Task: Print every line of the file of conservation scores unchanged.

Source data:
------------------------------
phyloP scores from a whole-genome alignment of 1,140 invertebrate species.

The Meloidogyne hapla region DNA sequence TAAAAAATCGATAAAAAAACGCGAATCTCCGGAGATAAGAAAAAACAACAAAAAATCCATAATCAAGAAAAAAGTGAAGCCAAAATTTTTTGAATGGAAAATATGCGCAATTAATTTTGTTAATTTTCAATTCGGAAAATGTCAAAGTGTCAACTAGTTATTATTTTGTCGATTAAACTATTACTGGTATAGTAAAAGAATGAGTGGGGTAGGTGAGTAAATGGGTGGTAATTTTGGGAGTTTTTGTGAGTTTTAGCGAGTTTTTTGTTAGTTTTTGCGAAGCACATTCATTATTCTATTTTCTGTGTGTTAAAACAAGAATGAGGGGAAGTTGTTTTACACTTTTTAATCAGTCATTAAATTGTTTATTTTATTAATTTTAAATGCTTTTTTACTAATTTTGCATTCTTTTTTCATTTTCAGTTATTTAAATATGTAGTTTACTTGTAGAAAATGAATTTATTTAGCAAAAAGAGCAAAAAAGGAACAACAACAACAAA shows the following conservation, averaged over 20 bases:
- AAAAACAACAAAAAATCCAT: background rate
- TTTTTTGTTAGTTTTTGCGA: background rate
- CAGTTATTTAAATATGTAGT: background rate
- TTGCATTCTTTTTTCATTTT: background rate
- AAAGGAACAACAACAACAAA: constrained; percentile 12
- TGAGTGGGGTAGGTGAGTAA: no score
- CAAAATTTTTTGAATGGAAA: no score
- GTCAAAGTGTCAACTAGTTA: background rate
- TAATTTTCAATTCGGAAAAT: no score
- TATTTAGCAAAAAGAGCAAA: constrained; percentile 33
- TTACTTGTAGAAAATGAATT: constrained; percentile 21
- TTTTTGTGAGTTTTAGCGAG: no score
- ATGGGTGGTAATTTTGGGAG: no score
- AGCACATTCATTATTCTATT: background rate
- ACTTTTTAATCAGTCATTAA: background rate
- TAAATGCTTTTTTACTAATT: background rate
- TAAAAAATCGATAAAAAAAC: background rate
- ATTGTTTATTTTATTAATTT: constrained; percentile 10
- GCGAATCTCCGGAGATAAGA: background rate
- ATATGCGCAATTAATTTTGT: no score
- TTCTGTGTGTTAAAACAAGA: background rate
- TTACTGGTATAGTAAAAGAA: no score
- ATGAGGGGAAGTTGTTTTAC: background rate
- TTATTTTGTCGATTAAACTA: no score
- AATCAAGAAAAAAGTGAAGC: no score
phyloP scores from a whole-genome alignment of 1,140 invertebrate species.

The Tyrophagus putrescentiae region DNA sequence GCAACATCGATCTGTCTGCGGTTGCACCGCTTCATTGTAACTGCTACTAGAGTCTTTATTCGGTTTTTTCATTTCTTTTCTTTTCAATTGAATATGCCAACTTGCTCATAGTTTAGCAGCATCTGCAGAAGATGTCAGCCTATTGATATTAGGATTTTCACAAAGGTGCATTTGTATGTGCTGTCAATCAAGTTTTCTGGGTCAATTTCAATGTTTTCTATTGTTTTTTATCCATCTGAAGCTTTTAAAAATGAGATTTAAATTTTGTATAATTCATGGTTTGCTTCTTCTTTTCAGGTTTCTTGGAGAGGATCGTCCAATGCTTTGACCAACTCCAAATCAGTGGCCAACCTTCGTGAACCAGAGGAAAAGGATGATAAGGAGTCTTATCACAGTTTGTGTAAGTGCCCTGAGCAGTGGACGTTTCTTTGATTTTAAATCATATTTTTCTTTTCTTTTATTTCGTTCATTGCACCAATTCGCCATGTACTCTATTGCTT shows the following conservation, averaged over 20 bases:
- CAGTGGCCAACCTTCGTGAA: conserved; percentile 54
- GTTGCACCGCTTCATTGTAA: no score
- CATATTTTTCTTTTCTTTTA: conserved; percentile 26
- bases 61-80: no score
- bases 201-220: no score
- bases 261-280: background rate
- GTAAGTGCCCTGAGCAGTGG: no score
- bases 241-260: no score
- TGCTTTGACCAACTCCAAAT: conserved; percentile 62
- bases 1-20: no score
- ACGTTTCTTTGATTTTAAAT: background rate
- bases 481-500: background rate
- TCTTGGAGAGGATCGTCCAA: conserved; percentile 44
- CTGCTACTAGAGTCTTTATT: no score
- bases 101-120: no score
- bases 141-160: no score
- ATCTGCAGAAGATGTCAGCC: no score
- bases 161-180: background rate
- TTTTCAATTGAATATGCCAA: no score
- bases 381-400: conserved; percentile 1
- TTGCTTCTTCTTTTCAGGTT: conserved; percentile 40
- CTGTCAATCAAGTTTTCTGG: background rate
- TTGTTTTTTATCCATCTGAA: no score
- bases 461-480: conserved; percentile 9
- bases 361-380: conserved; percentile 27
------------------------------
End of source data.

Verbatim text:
phyloP scores from a whole-genome alignment of 1,140 invertebrate species.

The Meloidogyne hapla region DNA sequence TAAAAAATCGATAAAAAAACGCGAATCTCCGGAGATAAGAAAAAACAACAAAAAATCCATAATCAAGAAAAAAGTGAAGCCAAAATTTTTTGAATGGAAAATATGCGCAATTAATTTTGTTAATTTTCAATTCGGAAAATGTCAAAGTGTCAACTAGTTATTATTTTGTCGATTAAACTATTACTGGTATAGTAAAAGAATGAGTGGGGTAGGTGAGTAAATGGGTGGTAATTTTGGGAGTTTTTGTGAGTTTTAGCGAGTTTTTTGTTAGTTTTTGCGAAGCACATTCATTATTCTATTTTCTGTGTGTTAAAACAAGAATGAGGGGAAGTTGTTTTACACTTTTTAATCAGTCATTAAATTGTTTATTTTATTAATTTTAAATGCTTTTTTACTAATTTTGCATTCTTTTTTCATTTTCAGTTATTTAAATATGTAGTTTACTTGTAGAAAATGAATTTATTTAGCAAAAAGAGCAAAAAAGGAACAACAACAACAAA shows the following conservation, averaged over 20 bases:
- AAAAACAACAAAAAATCCAT: background rate
- TTTTTTGTTAGTTTTTGCGA: background rate
- CAGTTATTTAAATATGTAGT: background rate
- TTGCATTCTTTTTTCATTTT: background rate
- AAAGGAACAACAACAACAAA: constrained; percentile 12
- TGAGTGGGGTAGGTGAGTAA: no score
- CAAAATTTTTTGAATGGAAA: no score
- GTCAAAGTGTCAACTAGTTA: background rate
- TAATTTTCAATTCGGAAAAT: no score
- TATTTAGCAAAAAGAGCAAA: constrained; percentile 33
- TTACTTGTAGAAAATGAATT: constrained; percentile 21
- TTTTTGTGAGTTTTAGCGAG: no score
- ATGGGTGGTAATTTTGGGAG: no score
- AGCACATTCATTATTCTATT: background rate
- ACTTTTTAATCAGTCATTAA: background rate
- TAAATGCTTTTTTACTAATT: background rate
- TAAAAAATCGATAAAAAAAC: background rate
- ATTGTTTATTTTATTAATTT: constrained; percentile 10
- GCGAATCTCCGGAGATAAGA: background rate
- ATATGCGCAATTAATTTTGT: no score
- TTCTGTGTGTTAAAACAAGA: background rate
- TTACTGGTATAGTAAAAGAA: no score
- ATGAGGGGAAGTTGTTTTAC: background rate
- TTATTTTGTCGATTAAACTA: no score
- AATCAAGAAAAAAGTGAAGC: no score
phyloP scores from a whole-genome alignment of 1,140 invertebrate species.

The Tyrophagus putrescentiae region DNA sequence GCAACATCGATCTGTCTGCGGTTGCACCGCTTCATTGTAACTGCTACTAGAGTCTTTATTCGGTTTTTTCATTTCTTTTCTTTTCAATTGAATATGCCAACTTGCTCATAGTTTAGCAGCATCTGCAGAAGATGTCAGCCTATTGATATTAGGATTTTCACAAAGGTGCATTTGTATGTGCTGTCAATCAAGTTTTCTGGGTCAATTTCAATGTTTTCTATTGTTTTTTATCCATCTGAAGCTTTTAAAAATGAGATTTAAATTTTGTATAATTCATGGTTTGCTTCTTCTTTTCAGGTTTCTTGGAGAGGATCGTCCAATGCTTTGACCAACTCCAAATCAGTGGCCAACCTTCGTGAACCAGAGGAAAAGGATGATAAGGAGTCTTATCACAGTTTGTGTAAGTGCCCTGAGCAGTGGACGTTTCTTTGATTTTAAATCATATTTTTCTTTTCTTTTATTTCGTTCATTGCACCAATTCGCCATGTACTCTATTGCTT shows the following conservation, averaged over 20 bases:
- CAGTGGCCAACCTTCGTGAA: conserved; percentile 54
- GTTGCACCGCTTCATTGTAA: no score
- CATATTTTTCTTTTCTTTTA: conserved; percentile 26
- bases 61-80: no score
- bases 201-220: no score
- bases 261-280: background rate
- GTAAGTGCCCTGAGCAGTGG: no score
- bases 241-260: no score
- TGCTTTGACCAACTCCAAAT: conserved; percentile 62
- bases 1-20: no score
- ACGTTTCTTTGATTTTAAAT: background rate
- bases 481-500: background rate
- TCTTGGAGAGGATCGTCCAA: conserved; percentile 44
- CTGCTACTAGAGTCTTTATT: no score
- bases 101-120: no score
- bases 141-160: no score
- ATCTGCAGAAGATGTCAGCC: no score
- bases 161-180: background rate
- TTTTCAATTGAATATGCCAA: no score
- bases 381-400: conserved; percentile 1
- TTGCTTCTTCTTTTCAGGTT: conserved; percentile 40
- CTGTCAATCAAGTTTTCTGG: background rate
- TTGTTTTTTATCCATCTGAA: no score
- bases 461-480: conserved; percentile 9
- bases 361-380: conserved; percentile 27